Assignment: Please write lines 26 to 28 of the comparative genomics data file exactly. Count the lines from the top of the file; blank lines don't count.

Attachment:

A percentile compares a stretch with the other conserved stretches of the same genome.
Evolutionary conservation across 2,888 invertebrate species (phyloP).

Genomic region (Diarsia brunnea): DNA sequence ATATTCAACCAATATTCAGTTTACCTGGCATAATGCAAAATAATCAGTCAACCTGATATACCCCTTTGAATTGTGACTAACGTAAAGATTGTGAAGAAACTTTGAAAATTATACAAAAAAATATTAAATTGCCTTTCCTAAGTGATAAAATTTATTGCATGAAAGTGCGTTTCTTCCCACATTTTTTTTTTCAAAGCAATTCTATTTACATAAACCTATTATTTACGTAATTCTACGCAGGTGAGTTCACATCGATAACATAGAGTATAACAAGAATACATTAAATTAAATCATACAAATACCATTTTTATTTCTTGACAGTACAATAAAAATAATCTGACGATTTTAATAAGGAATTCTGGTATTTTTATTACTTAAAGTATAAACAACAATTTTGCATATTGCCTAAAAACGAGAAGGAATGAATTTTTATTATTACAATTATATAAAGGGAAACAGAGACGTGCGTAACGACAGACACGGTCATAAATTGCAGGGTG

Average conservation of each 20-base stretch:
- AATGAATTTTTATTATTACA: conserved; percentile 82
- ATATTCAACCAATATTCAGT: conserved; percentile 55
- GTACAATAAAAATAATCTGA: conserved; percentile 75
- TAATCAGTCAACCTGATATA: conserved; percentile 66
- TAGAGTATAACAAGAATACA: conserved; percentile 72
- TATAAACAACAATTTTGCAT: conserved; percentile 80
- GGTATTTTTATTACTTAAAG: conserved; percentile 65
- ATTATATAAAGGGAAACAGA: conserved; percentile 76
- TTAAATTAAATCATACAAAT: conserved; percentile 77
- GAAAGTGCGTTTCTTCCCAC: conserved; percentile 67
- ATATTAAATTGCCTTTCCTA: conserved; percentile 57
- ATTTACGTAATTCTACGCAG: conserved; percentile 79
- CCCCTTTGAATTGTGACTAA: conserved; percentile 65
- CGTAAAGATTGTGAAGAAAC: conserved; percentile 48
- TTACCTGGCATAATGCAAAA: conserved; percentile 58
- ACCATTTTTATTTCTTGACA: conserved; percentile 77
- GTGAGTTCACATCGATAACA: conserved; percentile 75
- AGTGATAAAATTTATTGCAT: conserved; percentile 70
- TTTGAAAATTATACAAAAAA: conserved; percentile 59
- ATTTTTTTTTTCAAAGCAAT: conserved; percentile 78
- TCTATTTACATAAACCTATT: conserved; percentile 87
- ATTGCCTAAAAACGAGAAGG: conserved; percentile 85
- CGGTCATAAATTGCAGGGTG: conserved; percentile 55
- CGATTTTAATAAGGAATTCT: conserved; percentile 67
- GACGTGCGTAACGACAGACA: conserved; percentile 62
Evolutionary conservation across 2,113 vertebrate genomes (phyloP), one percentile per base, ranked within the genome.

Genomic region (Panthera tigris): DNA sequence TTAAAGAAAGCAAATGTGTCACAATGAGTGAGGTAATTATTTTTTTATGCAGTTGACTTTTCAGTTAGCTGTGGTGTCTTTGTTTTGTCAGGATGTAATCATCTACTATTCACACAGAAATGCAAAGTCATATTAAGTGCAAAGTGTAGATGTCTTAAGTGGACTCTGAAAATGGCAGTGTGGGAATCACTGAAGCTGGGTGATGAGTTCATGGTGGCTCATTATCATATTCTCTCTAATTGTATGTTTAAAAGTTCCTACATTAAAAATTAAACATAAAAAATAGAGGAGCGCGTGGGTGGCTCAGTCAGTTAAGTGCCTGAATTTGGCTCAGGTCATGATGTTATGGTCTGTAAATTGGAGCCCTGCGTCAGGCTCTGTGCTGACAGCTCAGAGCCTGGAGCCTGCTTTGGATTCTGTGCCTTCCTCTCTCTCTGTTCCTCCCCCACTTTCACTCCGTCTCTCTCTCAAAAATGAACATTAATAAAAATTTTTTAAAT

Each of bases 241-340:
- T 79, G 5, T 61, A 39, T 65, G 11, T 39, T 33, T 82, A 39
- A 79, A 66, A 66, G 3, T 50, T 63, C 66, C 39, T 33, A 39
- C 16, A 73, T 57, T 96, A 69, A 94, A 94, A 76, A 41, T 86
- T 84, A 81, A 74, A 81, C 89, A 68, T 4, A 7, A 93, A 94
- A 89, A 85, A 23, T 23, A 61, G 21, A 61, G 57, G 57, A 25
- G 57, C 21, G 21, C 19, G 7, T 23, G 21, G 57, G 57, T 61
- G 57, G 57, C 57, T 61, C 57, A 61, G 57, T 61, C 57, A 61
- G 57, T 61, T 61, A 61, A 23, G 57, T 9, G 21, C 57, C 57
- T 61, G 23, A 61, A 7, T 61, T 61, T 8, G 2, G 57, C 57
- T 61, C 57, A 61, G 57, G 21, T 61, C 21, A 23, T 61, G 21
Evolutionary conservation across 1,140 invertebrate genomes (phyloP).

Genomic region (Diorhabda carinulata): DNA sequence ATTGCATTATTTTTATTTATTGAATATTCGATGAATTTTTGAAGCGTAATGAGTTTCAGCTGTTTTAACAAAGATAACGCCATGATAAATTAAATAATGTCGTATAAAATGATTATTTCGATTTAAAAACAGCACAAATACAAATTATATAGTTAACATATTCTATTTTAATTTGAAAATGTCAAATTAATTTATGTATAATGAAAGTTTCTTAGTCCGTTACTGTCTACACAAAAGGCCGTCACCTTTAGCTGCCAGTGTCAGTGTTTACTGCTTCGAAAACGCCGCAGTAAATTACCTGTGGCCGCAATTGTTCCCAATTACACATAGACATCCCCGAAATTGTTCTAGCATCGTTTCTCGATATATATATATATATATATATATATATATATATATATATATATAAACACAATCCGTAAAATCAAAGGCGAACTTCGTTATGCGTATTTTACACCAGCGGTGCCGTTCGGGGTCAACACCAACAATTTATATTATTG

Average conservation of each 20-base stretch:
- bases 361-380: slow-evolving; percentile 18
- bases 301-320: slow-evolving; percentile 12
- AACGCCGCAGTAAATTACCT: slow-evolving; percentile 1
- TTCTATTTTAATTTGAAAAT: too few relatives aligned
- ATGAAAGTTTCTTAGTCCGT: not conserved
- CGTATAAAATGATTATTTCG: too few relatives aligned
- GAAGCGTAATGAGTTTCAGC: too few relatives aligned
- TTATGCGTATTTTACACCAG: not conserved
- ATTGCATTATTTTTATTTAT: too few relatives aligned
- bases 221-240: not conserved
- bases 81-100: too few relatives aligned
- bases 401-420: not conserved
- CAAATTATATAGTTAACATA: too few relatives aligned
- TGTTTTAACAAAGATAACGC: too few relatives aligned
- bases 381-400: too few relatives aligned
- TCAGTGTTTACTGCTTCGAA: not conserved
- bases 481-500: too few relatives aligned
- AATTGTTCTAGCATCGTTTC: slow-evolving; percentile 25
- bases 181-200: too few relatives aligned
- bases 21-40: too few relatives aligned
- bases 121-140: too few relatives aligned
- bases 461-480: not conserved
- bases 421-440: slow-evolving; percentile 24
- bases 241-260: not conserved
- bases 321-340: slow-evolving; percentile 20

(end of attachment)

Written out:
- ATTGCCTAAAAACGAGAAGG: conserved; percentile 85
- CGGTCATAAATTGCAGGGTG: conserved; percentile 55
- CGATTTTAATAAGGAATTCT: conserved; percentile 67